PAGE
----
That's awesome. I I actually have a five year old girl as well, so we share a lot more similar. Yeah. We have a lot more similarities than I you realize. That's awesome. Oh yeah, it's crazy. I, I can't, I can't believe it. I, I personally wanted a boy. I was really hoping for a boy and I got two girls instead and I wouldn't trade it for the world. I love him to death.
Satwick Saxena (06:29):
It's so much fun. Did I keep you? I always wanted a girl.
Young Han (06:31):
Oh, you did. You always wanted a girl really? Oh, it's funny. Yeah, it's great. When did you start Eva bot?
Satwick Saxena (06:39):
So we got started with Eva, you know, as all good startups do. It was a, we started off with a very different idea. When we were back in India around five years back you know, late 2015, early 2016 Robbie, my other co-founder S my other, you know, three co-founder. They had a previous company in India. They were working on second screen technology for, you know, a lot of large TV channels. They had just sold that that business that startup. And they were, you know, we were jamming on this other idea of something like P two P video sharing in the, in the family context. Mm. And he was getting some interesting feedback on it. And, you know, somebody told us, Hey, why don't you guys go to Silicon valley and get feedback there? That's the real market. That's the hardest one. That's where you get all the competition. So we said, okay, let's, let's try that. And we just, you know, thankfully we had a B one visas from, you know, work obviously. Yeah. So we could just like, come in here. But the challenges, once we landed here, we knew nobody. Like we literally just had the Airbnb app and the meet up app to meet people. So our first challenge is, okay, we left our networks behind, how do we rebuild them here? And we, we don't have like 10 years to do that now. So that's where we start, started thinking of, okay, what are the different things we can try? And gifting was one of the ideas we thought, okay, this is something we can try out. The challenge was that we had no cultural context. We bombed at it. We tried on our own. So, you know, being, being engineers and, and, and, you know, founders, we said, okay, let's build something to help us there. And we build the first SMS bot to kind of play around you know and people just assume that it was you know, a bot, even though there, you know, very basic, like, you know, responses going out on, on text messaging at that time. And very soon people were asking us more questions about that. Then then original idea. We had, people have a lot more interest in that experience. So that's how, like, around five years back, we got started with EBA.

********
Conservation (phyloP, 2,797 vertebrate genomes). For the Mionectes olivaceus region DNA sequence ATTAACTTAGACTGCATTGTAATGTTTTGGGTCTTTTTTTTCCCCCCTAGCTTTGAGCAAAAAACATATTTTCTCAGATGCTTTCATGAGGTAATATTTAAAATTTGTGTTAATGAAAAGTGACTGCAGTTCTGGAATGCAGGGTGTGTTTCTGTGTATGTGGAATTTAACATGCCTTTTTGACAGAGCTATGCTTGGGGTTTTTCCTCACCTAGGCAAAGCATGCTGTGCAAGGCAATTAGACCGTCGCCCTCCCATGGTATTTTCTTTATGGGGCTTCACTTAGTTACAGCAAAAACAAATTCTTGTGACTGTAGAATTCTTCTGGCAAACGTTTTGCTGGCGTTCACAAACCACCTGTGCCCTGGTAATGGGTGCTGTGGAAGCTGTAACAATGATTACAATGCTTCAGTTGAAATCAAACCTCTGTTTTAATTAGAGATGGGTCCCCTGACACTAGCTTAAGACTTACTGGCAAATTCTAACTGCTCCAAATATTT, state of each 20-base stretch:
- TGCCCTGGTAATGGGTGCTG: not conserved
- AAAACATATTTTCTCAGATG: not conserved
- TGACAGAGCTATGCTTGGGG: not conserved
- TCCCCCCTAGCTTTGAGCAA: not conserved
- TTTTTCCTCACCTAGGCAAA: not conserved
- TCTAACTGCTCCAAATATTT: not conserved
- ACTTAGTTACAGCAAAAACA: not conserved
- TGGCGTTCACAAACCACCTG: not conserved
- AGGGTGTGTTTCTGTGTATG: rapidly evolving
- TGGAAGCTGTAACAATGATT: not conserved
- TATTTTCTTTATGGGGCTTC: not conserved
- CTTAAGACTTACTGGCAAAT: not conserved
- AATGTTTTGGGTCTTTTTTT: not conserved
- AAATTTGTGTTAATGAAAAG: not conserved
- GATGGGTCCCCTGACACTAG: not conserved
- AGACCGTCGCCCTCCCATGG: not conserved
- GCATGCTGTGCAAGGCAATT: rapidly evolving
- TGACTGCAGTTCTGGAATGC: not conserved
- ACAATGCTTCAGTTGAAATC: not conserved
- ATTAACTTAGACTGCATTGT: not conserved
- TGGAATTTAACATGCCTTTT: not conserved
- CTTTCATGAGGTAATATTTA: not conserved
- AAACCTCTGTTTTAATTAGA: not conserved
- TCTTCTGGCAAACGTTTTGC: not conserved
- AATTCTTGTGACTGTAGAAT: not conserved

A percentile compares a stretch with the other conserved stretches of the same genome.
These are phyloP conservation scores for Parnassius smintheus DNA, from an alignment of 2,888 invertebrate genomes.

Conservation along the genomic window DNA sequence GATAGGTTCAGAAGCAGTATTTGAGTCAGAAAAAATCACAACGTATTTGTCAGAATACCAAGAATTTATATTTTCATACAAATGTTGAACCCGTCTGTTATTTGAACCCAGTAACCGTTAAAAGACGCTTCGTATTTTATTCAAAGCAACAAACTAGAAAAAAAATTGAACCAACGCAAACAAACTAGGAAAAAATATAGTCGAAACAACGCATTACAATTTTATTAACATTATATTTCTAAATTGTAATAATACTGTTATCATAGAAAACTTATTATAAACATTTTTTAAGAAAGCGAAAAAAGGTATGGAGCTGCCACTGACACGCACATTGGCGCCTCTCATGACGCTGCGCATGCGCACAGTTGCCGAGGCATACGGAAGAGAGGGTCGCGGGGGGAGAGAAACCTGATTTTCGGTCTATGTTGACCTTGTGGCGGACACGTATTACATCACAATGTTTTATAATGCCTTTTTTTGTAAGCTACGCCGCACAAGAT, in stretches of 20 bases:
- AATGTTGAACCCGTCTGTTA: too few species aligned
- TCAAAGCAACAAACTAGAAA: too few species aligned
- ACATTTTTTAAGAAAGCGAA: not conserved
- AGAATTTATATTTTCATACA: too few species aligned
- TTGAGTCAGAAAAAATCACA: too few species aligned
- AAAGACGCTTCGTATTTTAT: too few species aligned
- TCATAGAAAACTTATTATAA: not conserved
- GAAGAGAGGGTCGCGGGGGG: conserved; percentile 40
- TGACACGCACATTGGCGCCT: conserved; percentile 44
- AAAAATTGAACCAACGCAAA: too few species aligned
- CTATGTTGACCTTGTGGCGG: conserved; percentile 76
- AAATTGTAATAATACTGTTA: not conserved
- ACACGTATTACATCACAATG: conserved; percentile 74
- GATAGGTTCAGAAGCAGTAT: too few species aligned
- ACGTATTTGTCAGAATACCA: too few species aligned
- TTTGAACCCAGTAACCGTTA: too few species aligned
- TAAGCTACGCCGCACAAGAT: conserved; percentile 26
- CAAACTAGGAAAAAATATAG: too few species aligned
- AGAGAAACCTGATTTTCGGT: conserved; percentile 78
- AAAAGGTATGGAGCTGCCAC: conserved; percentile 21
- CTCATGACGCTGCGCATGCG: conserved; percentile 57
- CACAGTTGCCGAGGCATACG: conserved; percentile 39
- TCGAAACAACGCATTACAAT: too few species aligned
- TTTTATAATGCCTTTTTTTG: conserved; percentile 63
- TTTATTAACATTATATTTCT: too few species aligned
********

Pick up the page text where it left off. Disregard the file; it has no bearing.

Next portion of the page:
Young Han (08:47):
Oh my gosh, that's the origin story. That's amazing. If you guys completely shelved the other peer to peer video project, or now you are able to bring some of that back with this new video referral thing.
Satwick Saxena (08:59):
Yeah, yeah, yeah. We have the features of we'll. We'll keep bringing some.
Young Han (09:04):
So like, I do have to ask though, because the timing kind of makes me very curious. It sounds like you had your daughter the same time you started this business and move.
Satwick Saxena (09:13):
Yes. I did, not the best timing in the world.
Young Han (09:16):